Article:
Wade’s experiment worked, and the team began to transform into a group that could match Copper’s intensity. Fueled by the ascendant star, who led the team in scoring and earned her first All-Star nod, Chicago made the playoffs as the No. 6 seed of eight. But Copper saved her best ball for the postseason, averaging 17.7 points, 5.3 rebounds, and 1.2 steals and helping Chicago beat the Wings and Lynx in the single-elimination first two rounds before shocking the top-seeded Connecticut Sun in the best-of-five semifinals. Even after that upset, few expected the Sky to beat the three-time champion Mercury, led by all-time great Diana Taurasi, in the finals.

The night before the decisive Game 4, with Chicago leading the best-of-five series 2–1, neither Copper nor Parker could sleep. They wound up texting each other at 3 a.m. “I don’t think anyone realizes how important Game 4 is,” Parker told Copper, texting her in total darkness because her wife was asleep. She noted she had never won a Game 4 in the WNBA Finals. “I am 0-2 in Game 4 and I am 1-1 in Game 5. I don’t like 0-2, it doesn’t sit with me and 0-3 makes me want to vomit. Everyone is taking this like we won this and I don’t like that feeling of people preparing for us to win. Phoenix isn’t just going to roll over and give it to us.”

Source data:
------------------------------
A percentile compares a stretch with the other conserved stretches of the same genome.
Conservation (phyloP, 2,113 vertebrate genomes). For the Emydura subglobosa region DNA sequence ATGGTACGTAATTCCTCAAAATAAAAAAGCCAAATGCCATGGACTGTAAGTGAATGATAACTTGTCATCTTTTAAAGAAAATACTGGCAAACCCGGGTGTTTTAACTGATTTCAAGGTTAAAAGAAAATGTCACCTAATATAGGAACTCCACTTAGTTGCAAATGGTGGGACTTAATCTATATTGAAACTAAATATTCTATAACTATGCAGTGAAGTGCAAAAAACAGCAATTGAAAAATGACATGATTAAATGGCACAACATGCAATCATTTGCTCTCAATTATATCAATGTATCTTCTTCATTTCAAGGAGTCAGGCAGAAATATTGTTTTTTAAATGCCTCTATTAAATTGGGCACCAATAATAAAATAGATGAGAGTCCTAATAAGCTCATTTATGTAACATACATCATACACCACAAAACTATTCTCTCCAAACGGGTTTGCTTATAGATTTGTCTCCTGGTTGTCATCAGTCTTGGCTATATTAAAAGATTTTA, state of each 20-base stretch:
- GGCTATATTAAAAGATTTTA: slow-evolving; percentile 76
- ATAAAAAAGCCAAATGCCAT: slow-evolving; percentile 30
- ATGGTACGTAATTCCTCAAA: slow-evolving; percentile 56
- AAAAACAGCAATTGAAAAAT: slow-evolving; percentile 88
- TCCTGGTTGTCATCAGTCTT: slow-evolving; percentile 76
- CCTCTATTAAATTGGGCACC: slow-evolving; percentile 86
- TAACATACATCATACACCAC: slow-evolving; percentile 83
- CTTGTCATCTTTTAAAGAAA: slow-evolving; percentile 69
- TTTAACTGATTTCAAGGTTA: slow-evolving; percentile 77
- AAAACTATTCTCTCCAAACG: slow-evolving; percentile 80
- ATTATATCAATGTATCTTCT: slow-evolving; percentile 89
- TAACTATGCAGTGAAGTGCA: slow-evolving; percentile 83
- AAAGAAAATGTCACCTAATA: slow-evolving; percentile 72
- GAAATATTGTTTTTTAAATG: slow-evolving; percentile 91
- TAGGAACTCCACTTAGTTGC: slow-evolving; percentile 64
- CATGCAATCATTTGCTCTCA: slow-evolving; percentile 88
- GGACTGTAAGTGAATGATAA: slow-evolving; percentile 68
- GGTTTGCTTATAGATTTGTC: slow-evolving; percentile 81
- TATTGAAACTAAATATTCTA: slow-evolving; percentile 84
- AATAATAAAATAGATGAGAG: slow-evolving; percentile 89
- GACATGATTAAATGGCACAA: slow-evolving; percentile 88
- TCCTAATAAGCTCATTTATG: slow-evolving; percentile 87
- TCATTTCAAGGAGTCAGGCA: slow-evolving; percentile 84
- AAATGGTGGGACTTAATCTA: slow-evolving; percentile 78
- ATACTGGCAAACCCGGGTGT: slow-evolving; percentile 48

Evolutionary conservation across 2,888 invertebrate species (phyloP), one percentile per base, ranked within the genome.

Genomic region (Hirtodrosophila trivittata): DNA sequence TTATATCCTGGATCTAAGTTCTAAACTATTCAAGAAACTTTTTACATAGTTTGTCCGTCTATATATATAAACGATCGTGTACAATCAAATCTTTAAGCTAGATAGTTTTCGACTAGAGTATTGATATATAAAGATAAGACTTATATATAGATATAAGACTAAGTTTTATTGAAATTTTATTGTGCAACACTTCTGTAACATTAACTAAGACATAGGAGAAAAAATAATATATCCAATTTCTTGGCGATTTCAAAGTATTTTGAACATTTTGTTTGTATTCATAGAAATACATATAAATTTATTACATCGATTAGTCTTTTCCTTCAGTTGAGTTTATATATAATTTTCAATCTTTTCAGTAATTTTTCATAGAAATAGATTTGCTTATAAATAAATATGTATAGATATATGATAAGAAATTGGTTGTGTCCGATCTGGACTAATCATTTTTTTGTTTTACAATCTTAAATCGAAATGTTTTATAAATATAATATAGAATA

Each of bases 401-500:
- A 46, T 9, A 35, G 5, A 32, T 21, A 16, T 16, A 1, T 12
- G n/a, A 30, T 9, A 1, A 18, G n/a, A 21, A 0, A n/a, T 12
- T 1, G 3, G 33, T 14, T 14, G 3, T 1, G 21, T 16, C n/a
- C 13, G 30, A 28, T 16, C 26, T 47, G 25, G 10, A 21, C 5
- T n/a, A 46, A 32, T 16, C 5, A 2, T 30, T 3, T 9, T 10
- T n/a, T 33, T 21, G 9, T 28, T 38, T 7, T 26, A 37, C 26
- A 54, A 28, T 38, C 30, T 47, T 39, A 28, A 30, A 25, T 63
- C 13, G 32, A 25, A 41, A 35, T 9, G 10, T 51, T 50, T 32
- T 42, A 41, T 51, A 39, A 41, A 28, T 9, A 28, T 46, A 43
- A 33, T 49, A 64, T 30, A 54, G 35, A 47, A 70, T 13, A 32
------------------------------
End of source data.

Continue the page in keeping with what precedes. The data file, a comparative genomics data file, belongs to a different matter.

“She was like, ‘Dude, I really need this,’ ” Copper says. “I’m like, ‘OK, I got you.’ And she was like, ‘Come on, this team needs you. You have to show up.’ I knew how important it was for me to show up, but to have that conversation and to have that moment with her — she’s not just anybody, she’s Candace Parker. For her to genuinely believe in me and tell me what it is that I needed to do for our team to be successful, it meant a lot.”

At a packed Wintrust Arena, with Chicago royalty in attendance — Lori Lightfoot, J.B. Pritzker, Chance the Rapper — Copper did indeed show up, helping the team clinch its first WNBA title. Chance, wearing Copper’s No. 2 jersey, congratulated the Finals MVP on the floor after the game. Her reaction to seeing him wearing her No. 2: “Woooooowwwwww.” It was a far cry from her days as an afterthought on the bench.

Copper spent most of her off-season in Spain, where she added another MVP trophy — this time for the EuroLeague — to her burgeoning collection. But the reality of her new stardom still hasn’t quite set in. In December, she found herself at the same L.A. restaurant as Drake, a big deal for the self-professed “certified lover girl.” Her agent, Ticha Penicheiro, encouraged her to ask him to take a photo, but Copper shook her head no — she was too scared. So Penicheiro did it for her.

“I know you want a photo with the WNBA Finals MVP,” Penicheiro told Drake. “Yeah,” Drake answered. “I am a big fan. I watched the games.”  Copper, bashful as ever, was speechless.